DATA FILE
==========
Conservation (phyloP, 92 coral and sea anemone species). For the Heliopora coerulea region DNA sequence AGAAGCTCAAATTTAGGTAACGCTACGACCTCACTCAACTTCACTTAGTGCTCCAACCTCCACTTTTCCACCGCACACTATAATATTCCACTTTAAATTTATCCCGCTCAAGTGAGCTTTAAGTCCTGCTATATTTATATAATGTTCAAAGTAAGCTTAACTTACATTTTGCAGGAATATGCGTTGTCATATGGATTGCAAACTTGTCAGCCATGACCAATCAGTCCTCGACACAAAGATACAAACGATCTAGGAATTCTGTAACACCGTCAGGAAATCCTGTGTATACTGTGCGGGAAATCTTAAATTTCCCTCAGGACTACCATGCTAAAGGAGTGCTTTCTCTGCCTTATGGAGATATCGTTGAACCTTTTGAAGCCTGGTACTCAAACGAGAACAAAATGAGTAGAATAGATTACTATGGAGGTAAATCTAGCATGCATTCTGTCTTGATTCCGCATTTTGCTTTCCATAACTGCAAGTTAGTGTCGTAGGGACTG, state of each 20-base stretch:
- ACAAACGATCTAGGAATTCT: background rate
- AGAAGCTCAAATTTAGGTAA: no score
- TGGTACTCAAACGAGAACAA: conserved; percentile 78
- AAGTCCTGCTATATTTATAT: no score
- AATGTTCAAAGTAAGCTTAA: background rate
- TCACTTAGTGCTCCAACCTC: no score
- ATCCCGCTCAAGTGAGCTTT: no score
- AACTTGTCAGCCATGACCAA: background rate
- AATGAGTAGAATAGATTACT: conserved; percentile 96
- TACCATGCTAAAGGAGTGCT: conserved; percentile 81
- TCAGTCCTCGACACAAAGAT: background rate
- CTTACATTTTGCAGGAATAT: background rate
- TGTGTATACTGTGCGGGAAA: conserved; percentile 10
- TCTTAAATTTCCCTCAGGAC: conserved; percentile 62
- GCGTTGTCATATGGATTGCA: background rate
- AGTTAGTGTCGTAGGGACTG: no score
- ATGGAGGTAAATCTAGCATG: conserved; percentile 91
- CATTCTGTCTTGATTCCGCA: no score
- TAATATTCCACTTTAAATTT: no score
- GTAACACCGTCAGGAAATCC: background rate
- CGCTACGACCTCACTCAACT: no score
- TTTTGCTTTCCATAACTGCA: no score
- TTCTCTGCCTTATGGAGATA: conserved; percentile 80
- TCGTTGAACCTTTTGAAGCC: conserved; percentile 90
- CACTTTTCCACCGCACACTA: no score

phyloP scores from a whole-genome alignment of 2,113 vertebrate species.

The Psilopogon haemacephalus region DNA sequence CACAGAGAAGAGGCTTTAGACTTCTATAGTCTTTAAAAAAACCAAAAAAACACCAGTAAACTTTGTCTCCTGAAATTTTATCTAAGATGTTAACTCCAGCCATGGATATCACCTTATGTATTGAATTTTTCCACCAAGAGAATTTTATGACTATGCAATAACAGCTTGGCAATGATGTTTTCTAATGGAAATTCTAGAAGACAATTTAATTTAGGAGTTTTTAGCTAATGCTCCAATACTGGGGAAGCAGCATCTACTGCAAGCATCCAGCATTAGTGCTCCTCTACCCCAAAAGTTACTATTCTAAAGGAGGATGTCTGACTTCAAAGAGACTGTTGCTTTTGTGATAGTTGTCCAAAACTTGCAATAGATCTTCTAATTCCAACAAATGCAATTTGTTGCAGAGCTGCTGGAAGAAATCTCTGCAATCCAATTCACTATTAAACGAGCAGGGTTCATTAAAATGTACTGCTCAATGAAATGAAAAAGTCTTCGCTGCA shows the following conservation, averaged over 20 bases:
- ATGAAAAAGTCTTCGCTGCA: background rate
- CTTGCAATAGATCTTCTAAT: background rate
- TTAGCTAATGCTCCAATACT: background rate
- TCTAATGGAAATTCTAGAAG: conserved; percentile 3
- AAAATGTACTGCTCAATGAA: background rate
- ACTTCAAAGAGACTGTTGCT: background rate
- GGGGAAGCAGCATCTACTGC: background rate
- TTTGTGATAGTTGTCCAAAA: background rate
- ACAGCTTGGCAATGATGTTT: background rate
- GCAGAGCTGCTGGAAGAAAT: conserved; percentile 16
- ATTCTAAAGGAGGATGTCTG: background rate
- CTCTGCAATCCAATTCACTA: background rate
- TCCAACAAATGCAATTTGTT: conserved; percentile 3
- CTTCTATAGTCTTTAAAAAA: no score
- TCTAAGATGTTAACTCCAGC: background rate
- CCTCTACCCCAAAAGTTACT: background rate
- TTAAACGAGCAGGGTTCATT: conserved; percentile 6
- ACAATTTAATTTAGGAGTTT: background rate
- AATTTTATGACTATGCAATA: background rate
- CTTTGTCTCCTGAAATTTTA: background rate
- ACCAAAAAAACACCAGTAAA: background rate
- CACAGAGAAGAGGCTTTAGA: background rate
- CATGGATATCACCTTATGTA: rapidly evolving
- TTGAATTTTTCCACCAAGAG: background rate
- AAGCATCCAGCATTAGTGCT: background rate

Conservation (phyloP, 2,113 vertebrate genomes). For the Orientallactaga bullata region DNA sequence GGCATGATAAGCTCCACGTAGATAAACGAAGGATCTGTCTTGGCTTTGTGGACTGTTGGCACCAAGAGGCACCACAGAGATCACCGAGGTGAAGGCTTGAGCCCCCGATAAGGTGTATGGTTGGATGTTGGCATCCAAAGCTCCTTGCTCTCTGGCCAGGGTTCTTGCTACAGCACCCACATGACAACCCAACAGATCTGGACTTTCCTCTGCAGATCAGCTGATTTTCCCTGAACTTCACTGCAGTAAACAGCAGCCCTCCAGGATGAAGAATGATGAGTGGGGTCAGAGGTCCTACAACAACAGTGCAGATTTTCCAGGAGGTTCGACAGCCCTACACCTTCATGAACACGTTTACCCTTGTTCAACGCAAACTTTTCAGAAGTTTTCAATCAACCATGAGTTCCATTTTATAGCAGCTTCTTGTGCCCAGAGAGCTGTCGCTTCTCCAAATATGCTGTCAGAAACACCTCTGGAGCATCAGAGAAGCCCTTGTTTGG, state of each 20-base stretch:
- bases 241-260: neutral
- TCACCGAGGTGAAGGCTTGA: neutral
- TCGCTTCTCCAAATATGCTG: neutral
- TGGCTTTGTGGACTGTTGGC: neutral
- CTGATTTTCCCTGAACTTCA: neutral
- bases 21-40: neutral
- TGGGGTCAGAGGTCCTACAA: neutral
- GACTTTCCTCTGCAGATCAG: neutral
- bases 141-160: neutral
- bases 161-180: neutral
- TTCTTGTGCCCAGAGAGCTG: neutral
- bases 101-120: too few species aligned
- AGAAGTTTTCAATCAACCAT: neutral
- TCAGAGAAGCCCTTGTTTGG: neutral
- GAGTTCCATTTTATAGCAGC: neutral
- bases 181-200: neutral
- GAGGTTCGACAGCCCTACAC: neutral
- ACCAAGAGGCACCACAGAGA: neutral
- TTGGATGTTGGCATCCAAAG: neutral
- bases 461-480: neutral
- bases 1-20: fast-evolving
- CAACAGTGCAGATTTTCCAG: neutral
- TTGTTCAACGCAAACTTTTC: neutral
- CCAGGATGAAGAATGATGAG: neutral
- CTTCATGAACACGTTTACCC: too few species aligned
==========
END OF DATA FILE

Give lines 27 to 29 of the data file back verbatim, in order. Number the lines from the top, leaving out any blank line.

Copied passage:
phyloP scores from a whole-genome alignment of 2,113 vertebrate species.

The Psilopogon haemacephalus region DNA sequence CACAGAGAAGAGGCTTTAGACTTCTATAGTCTTTAAAAAAACCAAAAAAACACCAGTAAACTTTGTCTCCTGAAATTTTATCTAAGATGTTAACTCCAGCCATGGATATCACCTTATGTATTGAATTTTTCCACCAAGAGAATTTTATGACTATGCAATAACAGCTTGGCAATGATGTTTTCTAATGGAAATTCTAGAAGACAATTTAATTTAGGAGTTTTTAGCTAATGCTCCAATACTGGGGAAGCAGCATCTACTGCAAGCATCCAGCATTAGTGCTCCTCTACCCCAAAAGTTACTATTCTAAAGGAGGATGTCTGACTTCAAAGAGACTGTTGCTTTTGTGATAGTTGTCCAAAACTTGCAATAGATCTTCTAATTCCAACAAATGCAATTTGTTGCAGAGCTGCTGGAAGAAATCTCTGCAATCCAATTCACTATTAAACGAGCAGGGTTCATTAAAATGTACTGCTCAATGAAATGAAAAAGTCTTCGCTGCA shows the following conservation, averaged over 20 bases:
- ATGAAAAAGTCTTCGCTGCA: background rate